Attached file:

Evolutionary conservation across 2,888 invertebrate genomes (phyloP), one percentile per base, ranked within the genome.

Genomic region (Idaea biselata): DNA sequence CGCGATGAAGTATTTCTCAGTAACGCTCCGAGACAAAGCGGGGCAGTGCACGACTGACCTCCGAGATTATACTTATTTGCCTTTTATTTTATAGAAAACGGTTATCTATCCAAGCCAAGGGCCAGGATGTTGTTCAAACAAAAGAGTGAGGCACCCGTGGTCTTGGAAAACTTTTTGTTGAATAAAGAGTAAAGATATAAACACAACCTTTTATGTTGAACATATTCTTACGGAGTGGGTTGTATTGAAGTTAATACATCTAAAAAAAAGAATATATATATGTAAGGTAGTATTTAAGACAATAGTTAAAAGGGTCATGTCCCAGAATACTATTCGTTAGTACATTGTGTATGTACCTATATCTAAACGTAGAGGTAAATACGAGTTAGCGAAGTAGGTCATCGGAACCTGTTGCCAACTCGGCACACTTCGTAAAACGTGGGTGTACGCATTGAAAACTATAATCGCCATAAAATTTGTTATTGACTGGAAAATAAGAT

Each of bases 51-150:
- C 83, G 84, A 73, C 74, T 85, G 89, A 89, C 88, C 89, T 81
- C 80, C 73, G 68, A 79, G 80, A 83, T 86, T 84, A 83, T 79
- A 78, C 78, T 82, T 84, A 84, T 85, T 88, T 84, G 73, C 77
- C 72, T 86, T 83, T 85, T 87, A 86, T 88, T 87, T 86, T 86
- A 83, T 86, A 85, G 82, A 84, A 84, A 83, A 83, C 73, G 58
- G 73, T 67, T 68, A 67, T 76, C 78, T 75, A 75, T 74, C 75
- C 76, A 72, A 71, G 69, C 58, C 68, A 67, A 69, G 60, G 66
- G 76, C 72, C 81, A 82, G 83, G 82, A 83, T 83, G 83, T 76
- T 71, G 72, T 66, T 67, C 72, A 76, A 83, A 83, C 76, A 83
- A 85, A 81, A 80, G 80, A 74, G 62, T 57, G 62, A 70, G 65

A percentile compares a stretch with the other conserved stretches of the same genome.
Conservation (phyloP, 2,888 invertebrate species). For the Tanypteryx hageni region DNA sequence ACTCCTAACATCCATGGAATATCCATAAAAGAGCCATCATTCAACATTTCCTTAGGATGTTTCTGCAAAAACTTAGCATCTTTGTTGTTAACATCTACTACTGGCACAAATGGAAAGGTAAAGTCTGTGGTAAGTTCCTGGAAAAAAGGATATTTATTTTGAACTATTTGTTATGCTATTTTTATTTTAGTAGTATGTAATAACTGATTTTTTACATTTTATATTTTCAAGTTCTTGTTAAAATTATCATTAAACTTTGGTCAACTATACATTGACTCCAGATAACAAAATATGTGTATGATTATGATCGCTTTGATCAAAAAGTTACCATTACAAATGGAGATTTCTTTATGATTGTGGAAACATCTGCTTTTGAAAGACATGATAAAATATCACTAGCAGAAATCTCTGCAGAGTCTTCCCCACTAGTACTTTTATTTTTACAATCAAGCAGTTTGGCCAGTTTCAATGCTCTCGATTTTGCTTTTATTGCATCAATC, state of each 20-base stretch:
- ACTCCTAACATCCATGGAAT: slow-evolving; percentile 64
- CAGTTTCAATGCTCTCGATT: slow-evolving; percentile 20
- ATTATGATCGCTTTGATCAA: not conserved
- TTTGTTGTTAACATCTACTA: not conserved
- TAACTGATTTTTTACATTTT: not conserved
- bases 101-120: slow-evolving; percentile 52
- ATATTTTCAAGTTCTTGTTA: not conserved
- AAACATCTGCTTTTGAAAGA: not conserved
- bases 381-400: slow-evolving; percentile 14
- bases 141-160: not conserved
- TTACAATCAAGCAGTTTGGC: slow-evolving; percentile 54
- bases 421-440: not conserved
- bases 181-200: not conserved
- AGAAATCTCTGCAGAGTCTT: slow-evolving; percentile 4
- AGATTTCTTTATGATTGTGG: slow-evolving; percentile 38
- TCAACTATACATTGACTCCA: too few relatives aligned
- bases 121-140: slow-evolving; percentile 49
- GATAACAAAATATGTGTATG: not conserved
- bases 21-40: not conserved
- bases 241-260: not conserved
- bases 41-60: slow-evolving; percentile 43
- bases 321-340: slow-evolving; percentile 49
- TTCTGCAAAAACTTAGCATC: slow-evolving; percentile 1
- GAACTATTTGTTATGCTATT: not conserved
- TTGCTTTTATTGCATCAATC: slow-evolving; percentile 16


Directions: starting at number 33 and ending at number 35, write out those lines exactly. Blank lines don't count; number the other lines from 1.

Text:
- GATAACAAAATATGTGTATG: not conserved
- bases 21-40: not conserved
- bases 241-260: not conserved